B450bn budget deficit repeats
The state budget for fiscal 2020 is set at 3.2 trillion baht, up 200 billion baht from fiscal 2019 ending Sept 30, 2019, with a budget deficit of 450 billion baht equal to that of the previous fiscal year.
Yesterday's joint meeting of the Bank of Thailand, the National Economic and Social Development Council, the Budget Bureau and the Fiscal Policy Office, chaired by Prime Minister Prayut Chan-o-cha, approved the annual budget plan for fiscal 2020.
The fiscal 2020 budget is based on real economic growth of 4% in 2020, excluding inflation.
Dechapiwat Na Songkhla, the Budget Bureau director, said the 2020 budget plan will be forwarded to the cabinet for approval this coming Tuesday.
He said the budget deficit of 450 billion baht remains within the government's fiscal and monetary framework, which requires the deficit not to exceed 20% of annual expenditure and sets the deficit ceiling at 710 billion baht.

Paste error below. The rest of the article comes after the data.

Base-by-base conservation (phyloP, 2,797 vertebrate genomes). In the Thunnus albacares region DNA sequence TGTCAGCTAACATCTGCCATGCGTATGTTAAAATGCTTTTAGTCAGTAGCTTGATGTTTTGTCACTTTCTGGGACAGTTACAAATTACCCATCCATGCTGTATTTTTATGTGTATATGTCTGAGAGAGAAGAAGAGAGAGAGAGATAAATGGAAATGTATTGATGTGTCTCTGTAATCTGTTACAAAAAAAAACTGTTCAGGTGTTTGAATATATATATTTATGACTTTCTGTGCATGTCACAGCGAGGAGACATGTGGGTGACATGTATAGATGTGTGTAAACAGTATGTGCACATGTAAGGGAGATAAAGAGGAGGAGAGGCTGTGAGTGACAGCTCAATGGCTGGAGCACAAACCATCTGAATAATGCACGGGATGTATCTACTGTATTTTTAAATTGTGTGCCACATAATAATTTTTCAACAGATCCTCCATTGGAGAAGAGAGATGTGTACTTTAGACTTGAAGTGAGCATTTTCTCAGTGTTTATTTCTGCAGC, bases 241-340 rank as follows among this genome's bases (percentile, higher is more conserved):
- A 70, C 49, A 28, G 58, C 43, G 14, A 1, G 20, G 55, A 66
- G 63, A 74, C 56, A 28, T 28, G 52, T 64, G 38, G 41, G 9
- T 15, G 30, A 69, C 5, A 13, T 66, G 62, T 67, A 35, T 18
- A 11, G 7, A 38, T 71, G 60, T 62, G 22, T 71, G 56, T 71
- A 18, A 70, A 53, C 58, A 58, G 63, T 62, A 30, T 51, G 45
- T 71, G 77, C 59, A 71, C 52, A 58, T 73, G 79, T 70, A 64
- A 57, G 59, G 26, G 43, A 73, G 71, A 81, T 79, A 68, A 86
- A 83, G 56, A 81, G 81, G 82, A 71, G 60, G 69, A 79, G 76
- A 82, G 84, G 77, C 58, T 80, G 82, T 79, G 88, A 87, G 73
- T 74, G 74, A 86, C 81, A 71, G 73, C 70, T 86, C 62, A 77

The cabinet on May 27 approved a medium-term fiscal plan (2019-21) as required by the new Fiscal Responsibility Act, which puts more restrictions on government off-budget loan-seeking legislation.
The medium-term fiscal plan calls for the government to run a budget deficit of 450 billion baht in 2018 and 2019, 452 billion in 2020 and 524 billion in 2021.
Under the plan, the government must increase tax collection and reduce infrastructure spending through public-private partnerships and the Thailand Future Fund.
The government forecasts GDP growth of 4.2-4.7% in 2018, 3.9-4.9% in 2019 and 3.5-4.5% in 2020 and 2021.
Revenue collection is envisioned at 2.45 trillion baht in 2018, up from 2.55 trillion in 2019, rising to 2.74 trillion in 2020 and 2.77 trillion in 2021.
Public debt is expected at 6.92 trillion baht, accounting for 42.6% of GDP in 2018, rising to 7.63 trillion, 8.46 trillion and 9.28 trillion in 2019-21 and reaching 47% of GDP in 2021.
The plan aims to reduce the budget deficit from 2022 onwards because of better efficiency of revenue collection and decreased expenditure.
The Fiscal Responsibility Act, enforced since last April, is designed to maximise budget spending and prevent politicians in the future from repeatedly using off-budget borrowing to finance projects, particularly pork-barrel schemes.
Mr Dechapiwat said the prime minister also asked related agencies to monitor the efficiency of budget disbursement to conform with the national 20-year strategy plan.